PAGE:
Chairman Eric Schmidt says there have been improvements but IT education is still in a “sorry state” and pledges Google’s help
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Speaking at the opening of an exhibition celebrating the life and career of Alan Turing at the London Science Museum, Schmidt acknowledged that progress had been made since he last spoke, but still described computer science education in the UK as being in a “sorry state”. Last August, he said that the UK was throwing away its computing heritage by not making it a compulsory subject at GCSE level and by not providing enough support to college students.
He announced that Google would provide funds to charity Teach First, which puts ‘exceptional graduates’ on a six-week training programme before deploying them to schools where they teach over a two year period, with many exercising the option to stay on after that. He added that it was vital to expose children to computing early on if they were going to forge a career in it, revealing that only two percent of all Google engineers said they were not exposed to computer science at high school.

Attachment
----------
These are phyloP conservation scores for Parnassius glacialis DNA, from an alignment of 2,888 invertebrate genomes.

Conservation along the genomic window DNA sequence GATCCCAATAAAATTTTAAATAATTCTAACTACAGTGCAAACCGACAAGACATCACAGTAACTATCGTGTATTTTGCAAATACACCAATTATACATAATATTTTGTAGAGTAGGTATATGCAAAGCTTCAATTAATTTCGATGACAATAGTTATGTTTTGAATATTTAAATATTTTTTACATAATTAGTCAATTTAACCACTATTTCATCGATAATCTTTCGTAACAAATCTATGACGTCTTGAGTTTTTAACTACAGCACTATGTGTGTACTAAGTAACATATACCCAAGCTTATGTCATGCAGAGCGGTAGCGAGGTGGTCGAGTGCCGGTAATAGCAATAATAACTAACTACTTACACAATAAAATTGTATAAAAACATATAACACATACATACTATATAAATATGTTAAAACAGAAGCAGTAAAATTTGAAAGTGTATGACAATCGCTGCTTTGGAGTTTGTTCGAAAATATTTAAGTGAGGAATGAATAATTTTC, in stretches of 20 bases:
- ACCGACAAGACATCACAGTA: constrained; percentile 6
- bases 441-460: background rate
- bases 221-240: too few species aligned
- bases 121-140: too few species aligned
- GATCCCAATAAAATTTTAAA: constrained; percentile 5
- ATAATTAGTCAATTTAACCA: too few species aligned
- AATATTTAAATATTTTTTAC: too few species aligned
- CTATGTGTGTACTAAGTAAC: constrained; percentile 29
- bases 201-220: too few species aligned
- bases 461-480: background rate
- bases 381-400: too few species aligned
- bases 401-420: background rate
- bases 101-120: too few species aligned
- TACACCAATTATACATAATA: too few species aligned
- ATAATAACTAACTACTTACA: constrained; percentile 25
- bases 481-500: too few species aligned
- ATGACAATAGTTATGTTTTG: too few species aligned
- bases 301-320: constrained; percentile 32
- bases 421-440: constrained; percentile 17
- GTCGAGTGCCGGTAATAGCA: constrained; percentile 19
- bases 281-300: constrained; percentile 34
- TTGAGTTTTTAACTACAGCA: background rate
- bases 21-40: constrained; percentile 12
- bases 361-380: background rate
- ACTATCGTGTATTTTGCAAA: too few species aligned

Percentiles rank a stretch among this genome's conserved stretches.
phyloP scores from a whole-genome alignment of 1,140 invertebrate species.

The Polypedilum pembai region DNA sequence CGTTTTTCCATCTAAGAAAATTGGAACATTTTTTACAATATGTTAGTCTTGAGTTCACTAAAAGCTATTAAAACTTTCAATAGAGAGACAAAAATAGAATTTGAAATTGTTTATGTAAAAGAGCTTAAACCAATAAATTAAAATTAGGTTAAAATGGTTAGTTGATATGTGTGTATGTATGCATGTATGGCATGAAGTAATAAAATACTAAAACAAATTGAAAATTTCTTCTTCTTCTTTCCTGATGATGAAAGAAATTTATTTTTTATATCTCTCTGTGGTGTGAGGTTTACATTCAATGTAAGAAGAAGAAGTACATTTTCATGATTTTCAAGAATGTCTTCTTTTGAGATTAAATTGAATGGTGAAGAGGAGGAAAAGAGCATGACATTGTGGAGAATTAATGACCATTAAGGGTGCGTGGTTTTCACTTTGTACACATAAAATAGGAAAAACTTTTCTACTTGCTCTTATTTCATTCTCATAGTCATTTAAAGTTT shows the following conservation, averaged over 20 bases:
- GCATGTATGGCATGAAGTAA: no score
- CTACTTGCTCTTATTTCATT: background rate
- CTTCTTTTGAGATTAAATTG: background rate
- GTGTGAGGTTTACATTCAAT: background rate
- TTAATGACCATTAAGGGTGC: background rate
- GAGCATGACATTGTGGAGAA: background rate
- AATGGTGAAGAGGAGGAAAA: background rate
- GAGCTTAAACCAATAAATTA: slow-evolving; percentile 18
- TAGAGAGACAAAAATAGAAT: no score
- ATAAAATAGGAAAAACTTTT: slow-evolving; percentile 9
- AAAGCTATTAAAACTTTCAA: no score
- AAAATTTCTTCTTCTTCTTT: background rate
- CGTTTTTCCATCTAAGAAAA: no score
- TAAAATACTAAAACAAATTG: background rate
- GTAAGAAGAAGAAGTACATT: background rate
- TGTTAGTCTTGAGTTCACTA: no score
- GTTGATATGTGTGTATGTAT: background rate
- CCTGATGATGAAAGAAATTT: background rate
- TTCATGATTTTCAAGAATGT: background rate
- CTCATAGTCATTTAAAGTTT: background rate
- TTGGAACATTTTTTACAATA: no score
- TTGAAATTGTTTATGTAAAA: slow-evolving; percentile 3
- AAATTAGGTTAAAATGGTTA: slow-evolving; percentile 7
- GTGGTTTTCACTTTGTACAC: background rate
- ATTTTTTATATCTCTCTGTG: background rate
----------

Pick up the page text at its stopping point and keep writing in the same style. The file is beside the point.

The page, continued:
The scheme is currently limited to the East Midlands, Kent and Medway, London, the North East, the North West, the West Midlands and Yorkshire and the Humber. Schmidt promised that 20,000 students from “disadvantaged communities” would benefit.
He drew parallels between the Raspberry Pi and the BBC Micro, released in the 1980s, adding that he was convinced that with the right support, it could be just as successful. Launched in February, the Raspberry Pi is a credit-card sized, single board computer aimed at improving computer programming skills in children. It costs just £22 with the first devices arriving at schools in Leeds last month.
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